Marginal Standing Facility
Marginal Standing Facility is a new Liquidity Adjustment Facility (LAF) window created by Reserve Bank of India in its credit policy of May 2011. MSF is the rate at which the banks are able to borrow overnight funds from RBI against the approved government securities.
The question is – Banks are already able to borrow from RBI via Repo Rate, then why MSF is needed? We note here that this window was created for commercial banks to borrow from RBI in certain emergency conditions when inter-bank liquidity dries up completely and there is a volatility in the overnight interest rates. To curb this volatility, RBI allowed them to pledge G-secs and get more funds from RBI at a rate higher than the repo rate. Thus, overall idea behind the MSF is to contain volatility in the overnight inter-bank rates.
Rate of Interest
The rate of interest on MSF is above 100 bps above the Repo Rate. The banks can borrow up to 1 percent of their net demand and time liabilities (NDTL) from this facility. This means that Difference between Repo Rate and MSF is 200 Basis Points. So, Repo rate will be in the middle, the Reverse Repo Rate will be 100 basis points below it, and the MSF rate 100 bps above it. Thus, if Repo Rate is X%, reverse repo rate is X-1% and MSF is X+1%.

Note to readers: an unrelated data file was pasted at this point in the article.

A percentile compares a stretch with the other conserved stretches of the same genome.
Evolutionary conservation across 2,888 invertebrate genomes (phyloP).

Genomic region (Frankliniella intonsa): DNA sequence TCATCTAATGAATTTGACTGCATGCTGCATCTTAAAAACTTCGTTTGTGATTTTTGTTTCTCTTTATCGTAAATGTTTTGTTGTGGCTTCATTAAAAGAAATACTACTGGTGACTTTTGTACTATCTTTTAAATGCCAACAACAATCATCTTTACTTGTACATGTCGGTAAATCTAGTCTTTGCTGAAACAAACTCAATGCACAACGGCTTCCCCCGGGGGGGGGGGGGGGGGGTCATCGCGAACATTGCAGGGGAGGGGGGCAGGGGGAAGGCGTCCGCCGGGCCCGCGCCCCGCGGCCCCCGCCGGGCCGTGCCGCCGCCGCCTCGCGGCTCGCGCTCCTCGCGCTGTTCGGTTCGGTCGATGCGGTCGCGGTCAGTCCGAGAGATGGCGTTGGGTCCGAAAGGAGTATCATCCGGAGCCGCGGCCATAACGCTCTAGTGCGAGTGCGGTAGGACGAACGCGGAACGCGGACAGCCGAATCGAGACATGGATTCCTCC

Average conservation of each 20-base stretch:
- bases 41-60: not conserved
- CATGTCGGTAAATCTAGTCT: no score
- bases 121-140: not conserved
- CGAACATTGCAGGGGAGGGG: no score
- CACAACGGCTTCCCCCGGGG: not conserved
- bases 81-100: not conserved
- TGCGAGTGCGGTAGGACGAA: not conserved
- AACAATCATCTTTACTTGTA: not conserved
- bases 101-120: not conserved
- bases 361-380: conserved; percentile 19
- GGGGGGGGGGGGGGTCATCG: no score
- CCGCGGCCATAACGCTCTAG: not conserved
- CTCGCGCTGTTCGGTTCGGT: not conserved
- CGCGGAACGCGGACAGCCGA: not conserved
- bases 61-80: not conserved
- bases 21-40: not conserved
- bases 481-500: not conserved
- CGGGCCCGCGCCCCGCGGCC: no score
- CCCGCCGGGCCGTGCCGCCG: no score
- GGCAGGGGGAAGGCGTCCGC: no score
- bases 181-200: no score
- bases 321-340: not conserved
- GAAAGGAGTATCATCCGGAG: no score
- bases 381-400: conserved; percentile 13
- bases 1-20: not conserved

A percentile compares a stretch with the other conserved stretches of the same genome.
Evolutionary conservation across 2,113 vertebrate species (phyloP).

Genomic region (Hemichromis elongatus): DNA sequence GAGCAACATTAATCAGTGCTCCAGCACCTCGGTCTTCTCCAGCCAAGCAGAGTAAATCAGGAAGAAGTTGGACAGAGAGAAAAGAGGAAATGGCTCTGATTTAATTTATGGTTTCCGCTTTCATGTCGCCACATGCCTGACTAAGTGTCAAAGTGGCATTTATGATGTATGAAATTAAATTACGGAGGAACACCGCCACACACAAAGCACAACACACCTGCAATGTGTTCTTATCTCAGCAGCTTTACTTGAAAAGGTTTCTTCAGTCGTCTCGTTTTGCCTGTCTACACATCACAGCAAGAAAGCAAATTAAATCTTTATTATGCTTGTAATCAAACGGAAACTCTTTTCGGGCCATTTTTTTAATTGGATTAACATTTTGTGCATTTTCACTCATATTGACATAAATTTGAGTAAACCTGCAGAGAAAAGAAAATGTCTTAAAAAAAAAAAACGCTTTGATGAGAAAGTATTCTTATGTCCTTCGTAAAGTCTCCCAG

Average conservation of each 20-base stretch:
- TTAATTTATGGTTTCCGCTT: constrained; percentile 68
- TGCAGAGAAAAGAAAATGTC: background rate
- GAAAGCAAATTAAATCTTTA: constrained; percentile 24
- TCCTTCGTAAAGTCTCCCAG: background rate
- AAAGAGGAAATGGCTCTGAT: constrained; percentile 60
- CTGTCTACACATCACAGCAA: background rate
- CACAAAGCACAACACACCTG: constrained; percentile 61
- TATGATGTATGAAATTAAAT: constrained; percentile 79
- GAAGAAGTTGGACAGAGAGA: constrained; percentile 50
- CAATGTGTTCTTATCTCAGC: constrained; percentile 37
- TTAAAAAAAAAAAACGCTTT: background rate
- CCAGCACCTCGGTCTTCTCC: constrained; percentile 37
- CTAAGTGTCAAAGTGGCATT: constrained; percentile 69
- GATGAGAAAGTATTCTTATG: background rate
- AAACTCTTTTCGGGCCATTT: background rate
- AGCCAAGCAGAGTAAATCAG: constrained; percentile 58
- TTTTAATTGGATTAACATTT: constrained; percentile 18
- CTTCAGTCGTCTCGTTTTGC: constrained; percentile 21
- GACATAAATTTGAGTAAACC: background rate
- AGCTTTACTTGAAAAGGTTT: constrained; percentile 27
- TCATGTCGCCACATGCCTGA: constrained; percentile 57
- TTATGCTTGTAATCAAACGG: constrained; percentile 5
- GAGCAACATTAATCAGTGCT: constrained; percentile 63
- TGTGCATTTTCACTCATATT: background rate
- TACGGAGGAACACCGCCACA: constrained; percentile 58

|Current Bank Rate||6.75%|
|Current Repo Rate||6.25%|
|Current Reverse Repo rate||5.75%|
|Current Marginal Standing Facility Rate||6.75%|
|Current Cash Reserve Ratio||4%|
|Current Statutory Liquidity Ratio||20.50%|
|Last Updated on||7-2-2017|